Yuan Forwards Fall as Chinese Officials Say Won't Yield to Global Pressure

Yuan forwards weakened for a second day after Chinese officials said the nation won’t yield to global calls to end a 22-month peg, damping speculation next week’s U.S.-China trade talks would trigger appreciation.

China won’t succumb to external pressure and will modify the currency based on the economic situation, Assistant Finance Minister Zhu Guangyao said in Beijing today. Stability between the world’s major reserve currencies will aid the global economic recovery, he said at a briefing to discuss the May 24- 25 Strategic & Economic Dialogue in Beijing.

“There are a lot of mixed messages coming out before the SED talks and the G-20 meetings causing speculation for a move, but I still don’t think it’s imminent,” said Mitul Kotecha, head of global currency strategy at Credit Agricole CIB in Hong Kong. “Appreciation in two to three months is on track, but the euro’s decline and the European debt crisis have delayed it.”

The yuan’s 12-month non-deliverable forward contracts fell 0.2 percent to 6.7260 per dollar as of 5:03 p.m. in Hong Kong, 1.5 percent stronger than the spot rate of 6.8277. The projected gain was the least indicated since September. Against the euro, China’s currency has strengthened 16 percent this year as Greece needed a bailout to repay its debt.

“Only the authorities of a sovereign country have the right to decide how to form the exchange rate,” Zhu said. Countries should “work to maintain the stability of exchange rates between currencies so as to create a favorable environment for the global economic recovery,” he said.

China has held the yuan at about 6.83 per dollar since July 2008, after allowing it to appreciate by 21 percent over three years. Treasury Secretary Timothy Geithner, among officials participating in the talks, this week called for China to ensure a “level playing field” for U.S. companies.

‘Mixed Messages’

China’s commerce minister, Chen Deming, told reporters in Austria yesterday his country would maintain the stability of its currency to foster economic growth, Xinhua News Agency reported today. The yuan’s peg to the dollar isn’t likely to be a “major issue” at next week’s discussions, the China Daily reported, citing central bank adviser Li Daokui.

Li said the SED is expected to “play down” the currency issue, giving China “leeway” to make its own decision, according to the newspaper. Pressure for appreciation may decline as the nation’s trade surplus shrinks, the China Securities Journal said today in an editorial.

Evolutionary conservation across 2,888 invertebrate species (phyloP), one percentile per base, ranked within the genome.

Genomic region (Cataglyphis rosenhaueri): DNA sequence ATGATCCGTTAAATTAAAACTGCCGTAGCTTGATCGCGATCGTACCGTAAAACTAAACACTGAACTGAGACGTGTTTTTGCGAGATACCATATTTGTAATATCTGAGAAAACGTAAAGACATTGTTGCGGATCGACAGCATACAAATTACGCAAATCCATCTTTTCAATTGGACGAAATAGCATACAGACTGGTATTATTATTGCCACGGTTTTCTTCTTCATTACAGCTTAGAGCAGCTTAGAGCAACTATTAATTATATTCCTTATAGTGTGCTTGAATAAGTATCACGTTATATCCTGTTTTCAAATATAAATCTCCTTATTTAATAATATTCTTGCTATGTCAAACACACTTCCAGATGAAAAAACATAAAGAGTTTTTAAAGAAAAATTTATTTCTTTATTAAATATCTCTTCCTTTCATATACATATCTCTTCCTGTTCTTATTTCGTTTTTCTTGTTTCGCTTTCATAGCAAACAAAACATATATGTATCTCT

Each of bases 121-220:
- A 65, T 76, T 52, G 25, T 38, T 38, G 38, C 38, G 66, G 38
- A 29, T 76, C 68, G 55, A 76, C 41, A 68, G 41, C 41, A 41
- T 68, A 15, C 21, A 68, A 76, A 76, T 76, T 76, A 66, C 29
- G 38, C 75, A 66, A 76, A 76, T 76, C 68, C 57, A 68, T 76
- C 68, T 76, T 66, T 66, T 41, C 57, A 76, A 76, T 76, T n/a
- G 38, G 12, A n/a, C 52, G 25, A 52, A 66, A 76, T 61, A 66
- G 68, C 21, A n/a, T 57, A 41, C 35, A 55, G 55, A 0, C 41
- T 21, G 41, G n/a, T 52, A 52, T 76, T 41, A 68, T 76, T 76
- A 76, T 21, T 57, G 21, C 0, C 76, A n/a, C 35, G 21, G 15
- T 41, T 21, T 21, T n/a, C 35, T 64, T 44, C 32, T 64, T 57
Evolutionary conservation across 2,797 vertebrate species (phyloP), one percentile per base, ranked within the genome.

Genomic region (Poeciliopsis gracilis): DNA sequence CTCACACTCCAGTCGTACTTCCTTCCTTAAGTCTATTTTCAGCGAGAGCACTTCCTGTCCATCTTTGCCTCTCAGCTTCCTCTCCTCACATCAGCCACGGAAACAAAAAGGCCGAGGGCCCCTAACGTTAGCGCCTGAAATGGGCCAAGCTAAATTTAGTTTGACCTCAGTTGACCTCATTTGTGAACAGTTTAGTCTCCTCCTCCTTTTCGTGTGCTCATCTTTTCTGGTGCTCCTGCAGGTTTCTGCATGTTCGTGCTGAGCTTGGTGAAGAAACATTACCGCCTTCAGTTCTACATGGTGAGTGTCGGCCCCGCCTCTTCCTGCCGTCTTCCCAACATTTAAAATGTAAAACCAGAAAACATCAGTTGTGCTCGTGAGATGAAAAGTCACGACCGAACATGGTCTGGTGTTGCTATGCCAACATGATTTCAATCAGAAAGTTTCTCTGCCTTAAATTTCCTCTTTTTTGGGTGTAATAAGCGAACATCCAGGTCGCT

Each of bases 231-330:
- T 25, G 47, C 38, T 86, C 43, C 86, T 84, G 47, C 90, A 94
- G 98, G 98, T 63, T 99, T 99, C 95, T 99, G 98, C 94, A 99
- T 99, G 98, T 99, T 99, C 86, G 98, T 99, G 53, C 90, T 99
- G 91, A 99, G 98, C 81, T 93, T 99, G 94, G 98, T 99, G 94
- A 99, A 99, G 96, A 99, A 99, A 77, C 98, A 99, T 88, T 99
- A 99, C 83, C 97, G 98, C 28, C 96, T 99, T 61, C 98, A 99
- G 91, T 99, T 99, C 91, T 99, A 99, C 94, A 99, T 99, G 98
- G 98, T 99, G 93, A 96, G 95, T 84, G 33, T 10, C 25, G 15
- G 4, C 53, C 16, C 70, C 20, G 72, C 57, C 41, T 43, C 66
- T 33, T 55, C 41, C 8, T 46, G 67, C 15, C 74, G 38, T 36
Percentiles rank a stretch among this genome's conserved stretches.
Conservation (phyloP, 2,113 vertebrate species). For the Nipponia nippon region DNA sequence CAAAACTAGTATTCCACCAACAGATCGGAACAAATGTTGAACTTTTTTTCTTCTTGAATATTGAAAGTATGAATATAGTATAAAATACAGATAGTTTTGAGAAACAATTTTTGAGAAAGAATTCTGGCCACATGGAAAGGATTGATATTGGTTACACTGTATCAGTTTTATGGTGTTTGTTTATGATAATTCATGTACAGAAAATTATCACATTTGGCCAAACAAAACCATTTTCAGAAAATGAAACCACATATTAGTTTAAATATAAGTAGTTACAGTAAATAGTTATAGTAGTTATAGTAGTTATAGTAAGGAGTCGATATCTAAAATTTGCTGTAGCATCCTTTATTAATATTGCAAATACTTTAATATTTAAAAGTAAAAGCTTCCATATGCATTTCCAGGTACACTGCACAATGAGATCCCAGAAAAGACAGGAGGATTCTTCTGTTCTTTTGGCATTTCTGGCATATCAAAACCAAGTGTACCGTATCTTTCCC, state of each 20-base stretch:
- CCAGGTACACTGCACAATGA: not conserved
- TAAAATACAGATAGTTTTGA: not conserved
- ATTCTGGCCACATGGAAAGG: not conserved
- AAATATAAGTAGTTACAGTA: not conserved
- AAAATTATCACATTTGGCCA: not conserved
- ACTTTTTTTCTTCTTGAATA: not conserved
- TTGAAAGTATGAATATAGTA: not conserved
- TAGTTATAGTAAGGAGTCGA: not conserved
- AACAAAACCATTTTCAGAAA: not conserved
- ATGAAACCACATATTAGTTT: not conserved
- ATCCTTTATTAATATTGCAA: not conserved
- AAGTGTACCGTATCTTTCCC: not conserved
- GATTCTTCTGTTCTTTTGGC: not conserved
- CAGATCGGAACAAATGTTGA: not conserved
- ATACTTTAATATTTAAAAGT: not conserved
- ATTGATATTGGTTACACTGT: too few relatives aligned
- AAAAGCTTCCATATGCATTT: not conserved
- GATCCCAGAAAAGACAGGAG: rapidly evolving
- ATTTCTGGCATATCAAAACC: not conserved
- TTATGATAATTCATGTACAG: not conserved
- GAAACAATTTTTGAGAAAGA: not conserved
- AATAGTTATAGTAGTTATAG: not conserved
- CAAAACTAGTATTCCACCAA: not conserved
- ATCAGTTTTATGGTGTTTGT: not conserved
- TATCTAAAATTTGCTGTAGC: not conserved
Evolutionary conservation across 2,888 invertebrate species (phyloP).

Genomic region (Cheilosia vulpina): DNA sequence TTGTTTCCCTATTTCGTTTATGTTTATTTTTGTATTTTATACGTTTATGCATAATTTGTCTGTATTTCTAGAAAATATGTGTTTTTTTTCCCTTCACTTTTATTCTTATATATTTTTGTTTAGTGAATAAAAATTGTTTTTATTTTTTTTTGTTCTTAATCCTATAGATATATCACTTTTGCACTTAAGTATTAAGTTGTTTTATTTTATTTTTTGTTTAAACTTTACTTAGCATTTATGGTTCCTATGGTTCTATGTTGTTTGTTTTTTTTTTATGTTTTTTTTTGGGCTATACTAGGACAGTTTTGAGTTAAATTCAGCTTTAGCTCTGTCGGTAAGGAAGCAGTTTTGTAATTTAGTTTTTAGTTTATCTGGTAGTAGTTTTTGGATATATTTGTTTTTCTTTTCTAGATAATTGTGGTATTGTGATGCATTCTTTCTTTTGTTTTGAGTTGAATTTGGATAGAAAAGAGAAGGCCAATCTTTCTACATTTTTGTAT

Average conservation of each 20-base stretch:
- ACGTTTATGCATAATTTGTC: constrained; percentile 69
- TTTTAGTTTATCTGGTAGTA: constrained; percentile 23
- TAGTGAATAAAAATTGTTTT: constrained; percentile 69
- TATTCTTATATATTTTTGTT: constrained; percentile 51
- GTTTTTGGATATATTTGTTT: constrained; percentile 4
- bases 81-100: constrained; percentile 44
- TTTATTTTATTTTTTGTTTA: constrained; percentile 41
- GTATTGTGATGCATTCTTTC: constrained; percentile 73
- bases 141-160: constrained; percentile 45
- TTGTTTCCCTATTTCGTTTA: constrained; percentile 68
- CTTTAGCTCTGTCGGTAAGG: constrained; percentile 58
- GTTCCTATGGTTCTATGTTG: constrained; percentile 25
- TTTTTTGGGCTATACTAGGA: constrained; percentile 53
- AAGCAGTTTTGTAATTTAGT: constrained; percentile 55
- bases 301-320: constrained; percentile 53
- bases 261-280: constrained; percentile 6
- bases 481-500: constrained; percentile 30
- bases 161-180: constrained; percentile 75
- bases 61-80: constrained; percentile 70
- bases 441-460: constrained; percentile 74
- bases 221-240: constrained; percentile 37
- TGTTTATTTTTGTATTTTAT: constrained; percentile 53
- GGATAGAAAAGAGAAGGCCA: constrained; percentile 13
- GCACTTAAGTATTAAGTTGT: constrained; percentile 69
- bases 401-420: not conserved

G-20 Meeting

Finance ministers from the Group of 20 nations will meet June 4-5 in Busan, South Korea. The central bank governors of Brazil and India last month joined the U.S. in calling for China to allow the yuan to appreciate.

China is the largest foreign investor in U.S. Treasuries and also the country’s second-largest trading partner. Total U.S.-China trade in goods was $94 billion for the first three months of 2010, up 19 percent from the same period in 2009. The U.S. trade deficit with China was $52 billion in the first three months of the year, up 3 percent from the first quarter of 2009.

The Chinese government may change the yuan exchange rate within two to three months, the National Business Daily reported today, citing Wu Qing at the State Council’s Development Research Center. Adjusting the currency’s exchange rate is preferable to raising interest rates, Wu told the newspaper.

Bonds Decline

Government bonds declined after the central bank pushed up the yield on three-month bills for the first time in four months, spurring speculation it may step up draining of liquidity.

The People’s Bank of China sold the three-month paper at 1.45 percent, from 1.41 percent last week, the first increase since Jan. 21. It issued three-year notes at a yield of 2.70 percent, lower than 2.72 percent on May 6 and higher than yesterday’s secondary-market trading rate of 2.59 percent for similar-maturity existing securities.

“The central bank is trying to curb inflation by pushing up the three-month bill yield because any change in the open-market interest rates will send an important policy signal to the market,” said Jiang Chao, an analyst in Shanghai at Guotai Junan Securities Co., the nation’s largest brokerage by revenue. “At the same time, it lowers the three-year bill yield to damp the market’s speculation about an imminent interest-rate hike.”

The yield on the 3.36 percent note due March 2020 climbed four basis points to 3.19 percent, and the price of the security dropped 0.30 per 100 yuan face amount to 101.47, according to the China Interbank Bond Market.

The monetary authority withdrew a net 51 billion ($7.5 billion) yuan of capital from the financial market this week, compared with an injection of 152 billion yuan last week, according to data compiled by Bloomberg.

Jiang said the central bank will probably allow the yield on one-year bills to rise from 1.9264 percent at an auction next week, and it may raise the benchmark deposit rate by 27 basis points as early as October.

--Bob Chen and Judy Chen. With assistance from Michael Forsythe in Beijing. Editors: James Regan, Sandy Hendry

To contact the reporter on this story: Bob Chen in Hong Kong at bchen45@bloomberg.net; Judy Chen in Shanghai at Xchen45@bloomberg.net.

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